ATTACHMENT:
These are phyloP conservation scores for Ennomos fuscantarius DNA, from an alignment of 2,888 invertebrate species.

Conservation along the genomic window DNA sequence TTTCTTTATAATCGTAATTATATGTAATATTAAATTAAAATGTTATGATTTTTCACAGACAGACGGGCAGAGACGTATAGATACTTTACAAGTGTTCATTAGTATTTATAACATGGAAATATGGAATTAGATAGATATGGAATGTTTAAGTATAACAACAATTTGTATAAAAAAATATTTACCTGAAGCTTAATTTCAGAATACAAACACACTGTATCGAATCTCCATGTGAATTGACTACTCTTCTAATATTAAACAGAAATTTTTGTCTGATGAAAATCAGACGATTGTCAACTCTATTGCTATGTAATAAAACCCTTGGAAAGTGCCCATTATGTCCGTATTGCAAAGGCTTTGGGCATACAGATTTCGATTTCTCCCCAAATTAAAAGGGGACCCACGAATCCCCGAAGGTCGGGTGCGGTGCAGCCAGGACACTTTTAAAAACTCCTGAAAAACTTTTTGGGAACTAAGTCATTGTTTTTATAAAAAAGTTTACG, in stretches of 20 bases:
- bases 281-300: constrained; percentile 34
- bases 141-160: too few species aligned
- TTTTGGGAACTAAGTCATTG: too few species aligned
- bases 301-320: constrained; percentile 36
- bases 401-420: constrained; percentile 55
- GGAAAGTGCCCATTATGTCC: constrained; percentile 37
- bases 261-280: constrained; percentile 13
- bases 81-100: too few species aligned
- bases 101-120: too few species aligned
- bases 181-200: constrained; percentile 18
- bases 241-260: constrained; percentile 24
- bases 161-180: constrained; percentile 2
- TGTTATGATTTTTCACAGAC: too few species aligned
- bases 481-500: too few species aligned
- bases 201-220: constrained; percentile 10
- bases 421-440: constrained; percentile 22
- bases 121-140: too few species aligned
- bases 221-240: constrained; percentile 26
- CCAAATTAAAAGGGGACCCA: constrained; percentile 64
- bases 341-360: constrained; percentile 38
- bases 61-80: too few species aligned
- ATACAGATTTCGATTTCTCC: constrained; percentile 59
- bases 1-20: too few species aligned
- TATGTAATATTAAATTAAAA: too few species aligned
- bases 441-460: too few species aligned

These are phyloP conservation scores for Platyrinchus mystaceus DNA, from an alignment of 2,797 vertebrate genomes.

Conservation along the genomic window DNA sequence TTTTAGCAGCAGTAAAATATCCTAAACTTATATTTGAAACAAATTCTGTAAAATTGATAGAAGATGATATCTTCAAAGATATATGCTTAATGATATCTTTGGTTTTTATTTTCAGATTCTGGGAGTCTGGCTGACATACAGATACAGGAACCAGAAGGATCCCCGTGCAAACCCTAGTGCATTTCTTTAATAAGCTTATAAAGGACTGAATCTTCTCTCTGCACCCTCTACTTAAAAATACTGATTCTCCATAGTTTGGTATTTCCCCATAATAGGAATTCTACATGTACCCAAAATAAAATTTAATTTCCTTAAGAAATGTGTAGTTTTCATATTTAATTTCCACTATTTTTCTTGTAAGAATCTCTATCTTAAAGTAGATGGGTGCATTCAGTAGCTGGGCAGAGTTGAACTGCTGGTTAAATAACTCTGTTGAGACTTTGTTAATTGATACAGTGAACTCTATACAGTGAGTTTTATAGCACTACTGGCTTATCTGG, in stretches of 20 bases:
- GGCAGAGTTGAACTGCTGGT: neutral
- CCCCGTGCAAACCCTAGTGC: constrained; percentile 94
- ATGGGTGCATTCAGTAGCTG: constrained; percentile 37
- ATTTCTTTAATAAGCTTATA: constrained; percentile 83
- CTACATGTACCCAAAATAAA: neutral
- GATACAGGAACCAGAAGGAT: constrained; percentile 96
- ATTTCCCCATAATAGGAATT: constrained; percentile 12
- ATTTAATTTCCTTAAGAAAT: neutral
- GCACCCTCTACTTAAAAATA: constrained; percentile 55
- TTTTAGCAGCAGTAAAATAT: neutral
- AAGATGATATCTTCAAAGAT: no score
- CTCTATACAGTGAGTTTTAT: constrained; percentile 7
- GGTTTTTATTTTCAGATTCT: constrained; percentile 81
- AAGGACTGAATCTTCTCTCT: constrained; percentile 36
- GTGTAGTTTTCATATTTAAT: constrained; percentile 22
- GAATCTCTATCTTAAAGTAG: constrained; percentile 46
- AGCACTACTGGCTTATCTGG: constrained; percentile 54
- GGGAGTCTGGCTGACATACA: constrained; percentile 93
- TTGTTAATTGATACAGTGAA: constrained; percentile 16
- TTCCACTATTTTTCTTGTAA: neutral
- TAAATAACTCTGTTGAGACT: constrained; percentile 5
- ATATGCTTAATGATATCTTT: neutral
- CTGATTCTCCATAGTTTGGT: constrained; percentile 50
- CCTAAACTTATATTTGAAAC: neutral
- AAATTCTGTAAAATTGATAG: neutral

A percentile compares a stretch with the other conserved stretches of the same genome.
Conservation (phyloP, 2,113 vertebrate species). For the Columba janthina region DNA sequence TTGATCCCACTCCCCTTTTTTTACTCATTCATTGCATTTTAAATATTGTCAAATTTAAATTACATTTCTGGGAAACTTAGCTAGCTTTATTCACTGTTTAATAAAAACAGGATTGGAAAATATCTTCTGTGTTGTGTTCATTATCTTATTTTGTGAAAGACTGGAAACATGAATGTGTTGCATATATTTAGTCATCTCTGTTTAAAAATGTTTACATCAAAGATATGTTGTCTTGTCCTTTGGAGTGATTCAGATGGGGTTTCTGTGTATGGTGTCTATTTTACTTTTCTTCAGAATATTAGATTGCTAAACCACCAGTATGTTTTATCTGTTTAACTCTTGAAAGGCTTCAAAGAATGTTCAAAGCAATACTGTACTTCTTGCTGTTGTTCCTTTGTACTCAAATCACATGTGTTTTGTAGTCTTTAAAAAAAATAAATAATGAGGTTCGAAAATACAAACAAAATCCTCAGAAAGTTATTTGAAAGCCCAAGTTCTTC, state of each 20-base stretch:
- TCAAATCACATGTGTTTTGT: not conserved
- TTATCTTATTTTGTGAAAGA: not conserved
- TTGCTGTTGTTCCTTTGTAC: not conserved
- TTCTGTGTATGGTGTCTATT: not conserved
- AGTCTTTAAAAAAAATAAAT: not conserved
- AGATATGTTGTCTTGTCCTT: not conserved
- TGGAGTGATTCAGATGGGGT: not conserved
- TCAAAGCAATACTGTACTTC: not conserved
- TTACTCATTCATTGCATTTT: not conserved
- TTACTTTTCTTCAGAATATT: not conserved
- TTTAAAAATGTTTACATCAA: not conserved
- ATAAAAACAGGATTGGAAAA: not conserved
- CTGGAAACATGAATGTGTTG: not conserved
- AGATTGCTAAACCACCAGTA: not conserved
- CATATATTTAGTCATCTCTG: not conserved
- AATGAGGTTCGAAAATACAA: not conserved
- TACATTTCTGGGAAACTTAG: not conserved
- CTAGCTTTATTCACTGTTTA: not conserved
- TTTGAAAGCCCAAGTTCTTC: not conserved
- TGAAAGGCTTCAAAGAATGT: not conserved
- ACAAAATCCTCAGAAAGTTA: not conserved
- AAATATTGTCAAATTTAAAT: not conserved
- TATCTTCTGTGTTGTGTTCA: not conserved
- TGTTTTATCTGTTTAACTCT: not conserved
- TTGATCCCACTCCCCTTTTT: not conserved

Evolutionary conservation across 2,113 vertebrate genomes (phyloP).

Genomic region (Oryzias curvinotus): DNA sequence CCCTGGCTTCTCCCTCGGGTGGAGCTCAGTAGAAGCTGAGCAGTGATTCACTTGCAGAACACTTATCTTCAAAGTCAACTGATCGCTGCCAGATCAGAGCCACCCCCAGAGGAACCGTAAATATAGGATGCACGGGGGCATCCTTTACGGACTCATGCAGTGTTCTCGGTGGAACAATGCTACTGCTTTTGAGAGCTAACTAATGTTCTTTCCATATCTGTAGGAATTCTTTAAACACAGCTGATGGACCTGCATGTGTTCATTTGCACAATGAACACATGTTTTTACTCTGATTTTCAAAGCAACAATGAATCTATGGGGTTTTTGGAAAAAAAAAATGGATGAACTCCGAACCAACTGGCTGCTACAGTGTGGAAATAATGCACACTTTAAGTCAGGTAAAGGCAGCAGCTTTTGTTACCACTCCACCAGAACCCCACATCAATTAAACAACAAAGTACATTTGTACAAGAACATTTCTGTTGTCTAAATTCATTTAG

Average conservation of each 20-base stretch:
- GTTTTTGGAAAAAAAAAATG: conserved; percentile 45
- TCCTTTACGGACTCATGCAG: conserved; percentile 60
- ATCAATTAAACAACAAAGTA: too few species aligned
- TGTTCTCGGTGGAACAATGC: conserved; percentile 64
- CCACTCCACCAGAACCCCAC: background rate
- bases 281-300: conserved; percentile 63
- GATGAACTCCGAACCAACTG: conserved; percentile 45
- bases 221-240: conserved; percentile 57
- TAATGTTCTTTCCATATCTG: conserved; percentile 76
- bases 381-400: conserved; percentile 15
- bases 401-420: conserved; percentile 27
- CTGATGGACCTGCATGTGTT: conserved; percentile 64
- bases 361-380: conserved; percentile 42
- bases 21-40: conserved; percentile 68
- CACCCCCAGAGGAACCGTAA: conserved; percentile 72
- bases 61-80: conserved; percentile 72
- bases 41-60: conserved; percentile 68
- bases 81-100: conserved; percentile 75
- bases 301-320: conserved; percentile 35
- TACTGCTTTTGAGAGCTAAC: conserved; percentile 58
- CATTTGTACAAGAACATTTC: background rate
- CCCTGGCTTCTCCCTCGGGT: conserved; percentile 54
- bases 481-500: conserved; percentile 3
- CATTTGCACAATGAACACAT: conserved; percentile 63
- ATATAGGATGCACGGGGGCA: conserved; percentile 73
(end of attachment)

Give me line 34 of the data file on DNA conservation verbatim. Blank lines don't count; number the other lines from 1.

- CTACATGTACCCAAAATAAA: neutral